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Discussion Starter · #1 ·
Good morning to all happy thanksgiving.
So I have realized that HO scale does not fit in my room where I am doing my model set up. I have tried for seven months and have found the radius limitations do not work for me. Now I am converting to N scale. Though I realize very expensive it will be necessary to utilize the space better. My question is this. What are the limitations within N scale as far as radius is concerned, when it comes to choosing the proper locomotive type? 3 wheel bogeys or two wheel?
I do not wanna make the same mistake again. Thank you in advance for your assistance.

Scott
 

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I think they make all the way down to a 8" or so. I have 9.5" radius and can run anything on them ok. My autoracks get caught on the bridge railings at that scale, but they will negotiate the radius. I think trying to stick to an 11" or greater is a safe bet, but you can get tighter

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I agree. I have a lot of Bachman EZ-Track 11.25" radius track, and everything I have tried works just fine. Most of the locomotives I have looked at online claim 9.25" or greater.

I try to keep it 12" or greater, just so the turns aren't too abrupt.
 

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A good rule of thumb is that your curves' minimum radius can be no narrower than 2.5 the length of the car that will have to negotiate them, so a 3" car would take a 7-1/2" curve. BUT that doesn't consider overhang. To mitigate that, you now need 4x, or 12" for that same car. Anything between those two may be asking for trouble of your clearances are tight. If you have long cars and long three wheeled trucks ( bogies), I'd stay close to that 12" number.
 

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I think that's a bit conservative. I run autoracks on 13.75" and even down to 11" or so. And as mentioned, they will negotiate a bit tighter (go slow) but the overhang gets caught on railings. I'll have to measure some of mine to be sure (some have mixed radius sections) of exact radius, but the overall width of my table is only 30" and the tracks are at least 2" from either edge putting me around 13" radius. By your measure I would need over 16". I can tell you the autoracks run reliably on my layout even at full throttle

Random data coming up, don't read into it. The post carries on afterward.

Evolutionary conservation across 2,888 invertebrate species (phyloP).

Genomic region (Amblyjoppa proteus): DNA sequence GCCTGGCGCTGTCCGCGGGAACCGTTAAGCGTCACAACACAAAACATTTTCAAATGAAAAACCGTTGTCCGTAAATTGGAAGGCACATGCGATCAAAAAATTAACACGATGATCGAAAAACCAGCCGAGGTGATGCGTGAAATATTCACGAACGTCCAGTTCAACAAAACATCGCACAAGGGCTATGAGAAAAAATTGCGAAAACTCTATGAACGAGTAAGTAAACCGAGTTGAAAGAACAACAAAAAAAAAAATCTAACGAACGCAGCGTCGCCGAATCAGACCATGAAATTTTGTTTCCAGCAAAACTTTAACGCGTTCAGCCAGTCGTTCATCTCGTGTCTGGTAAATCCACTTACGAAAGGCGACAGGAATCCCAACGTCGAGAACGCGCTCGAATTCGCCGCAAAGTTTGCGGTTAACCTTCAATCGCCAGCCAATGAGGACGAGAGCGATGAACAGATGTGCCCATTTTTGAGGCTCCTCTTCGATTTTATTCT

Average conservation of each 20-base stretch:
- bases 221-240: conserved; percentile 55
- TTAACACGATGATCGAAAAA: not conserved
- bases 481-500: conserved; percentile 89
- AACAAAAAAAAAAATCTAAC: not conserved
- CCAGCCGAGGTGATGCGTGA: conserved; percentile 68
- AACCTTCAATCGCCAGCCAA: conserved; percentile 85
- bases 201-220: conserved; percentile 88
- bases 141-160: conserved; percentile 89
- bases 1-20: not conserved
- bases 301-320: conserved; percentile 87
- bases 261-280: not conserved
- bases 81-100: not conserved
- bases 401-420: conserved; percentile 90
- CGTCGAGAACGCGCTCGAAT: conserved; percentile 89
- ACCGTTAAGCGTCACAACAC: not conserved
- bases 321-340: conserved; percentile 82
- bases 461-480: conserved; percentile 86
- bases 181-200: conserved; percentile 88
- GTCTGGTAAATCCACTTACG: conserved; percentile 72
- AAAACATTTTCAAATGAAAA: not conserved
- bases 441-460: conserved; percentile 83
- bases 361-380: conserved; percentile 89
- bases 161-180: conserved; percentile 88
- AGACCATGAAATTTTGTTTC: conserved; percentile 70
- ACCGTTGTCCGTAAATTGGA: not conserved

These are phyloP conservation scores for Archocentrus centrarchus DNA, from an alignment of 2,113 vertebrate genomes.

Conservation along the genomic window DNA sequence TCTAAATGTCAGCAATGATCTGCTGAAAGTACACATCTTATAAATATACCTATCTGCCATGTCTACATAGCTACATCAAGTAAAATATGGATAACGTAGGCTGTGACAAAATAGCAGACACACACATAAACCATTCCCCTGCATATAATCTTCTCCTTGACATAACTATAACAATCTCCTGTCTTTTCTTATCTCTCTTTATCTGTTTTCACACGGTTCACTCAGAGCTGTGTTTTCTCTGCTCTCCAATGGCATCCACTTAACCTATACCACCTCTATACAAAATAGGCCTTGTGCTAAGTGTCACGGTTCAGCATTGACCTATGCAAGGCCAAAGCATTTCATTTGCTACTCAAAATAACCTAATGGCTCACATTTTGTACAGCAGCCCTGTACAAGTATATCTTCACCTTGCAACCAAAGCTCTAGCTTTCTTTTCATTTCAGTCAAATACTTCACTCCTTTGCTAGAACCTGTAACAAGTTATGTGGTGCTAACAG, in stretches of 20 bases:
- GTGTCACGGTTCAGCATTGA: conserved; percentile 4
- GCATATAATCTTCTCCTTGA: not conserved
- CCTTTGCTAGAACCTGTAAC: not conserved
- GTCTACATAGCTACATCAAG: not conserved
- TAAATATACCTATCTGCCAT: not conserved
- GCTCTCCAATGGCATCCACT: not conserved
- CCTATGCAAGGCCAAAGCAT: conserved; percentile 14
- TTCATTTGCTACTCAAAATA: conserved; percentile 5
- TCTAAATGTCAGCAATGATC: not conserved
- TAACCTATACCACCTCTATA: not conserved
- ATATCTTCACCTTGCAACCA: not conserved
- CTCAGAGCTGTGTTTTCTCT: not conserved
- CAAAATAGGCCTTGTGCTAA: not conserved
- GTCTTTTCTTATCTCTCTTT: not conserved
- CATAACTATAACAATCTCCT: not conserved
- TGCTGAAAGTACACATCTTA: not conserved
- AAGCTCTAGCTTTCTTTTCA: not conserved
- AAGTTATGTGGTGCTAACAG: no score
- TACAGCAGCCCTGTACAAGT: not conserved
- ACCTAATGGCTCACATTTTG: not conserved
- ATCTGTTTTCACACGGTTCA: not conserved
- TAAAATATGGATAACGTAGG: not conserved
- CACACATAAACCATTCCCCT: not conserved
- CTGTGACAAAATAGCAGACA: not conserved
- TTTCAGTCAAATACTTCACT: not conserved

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Good morning to all happy thanksgiving.
So I have realized that HO scale does not fit in my room where I am doing my model set up. I have tried for seven months and have found the radius limitations do not work for me. Now I am converting to N scale. Though I realize very expensive it will be necessary to utilize the space better. My question is this. What are the limitations within N scale as far as radius is concerned, when it comes to choosing the proper locomotive type? 3 wheel bogeys or two wheel?
I do not wanna make the same mistake again. Thank you in advance for your assistance.

Scott
Bikewider;

I don't know if you think N-scale is "very expensive" in relation to HO-scale, or if you simply mean that since you have some money already invested in some HO-scale trains, then buying N-scale trains will add to your overall cost.
The first idea is not really true, though some believe that N-scale is "very expensive" compared to HO-scale, and you may hear that said. The truth is that HO-scale, and N-scale, prices are actually quite close, when you are comparing the same specific make & model of item in each scale.

The second idea is certainly true. You will need to spend money to buy more trains than you now have, regardless of what scale the trains are.

Regarding "3 wheel bogeys or 2 wheel bogeys," stick with the 2 wheel bogey type. They can handle the sharp curves you have in mind better than the 3 wheel bogey type.

From your question about "radius limitations within N-scale" I'm going to assume two things. (Please correct me if either of these assumptions is not true.)

1) You want some sort of circle, or oval, of track that a train can run around and around. We call that feature, "continuous running," and it is a limiting factor for most layouts.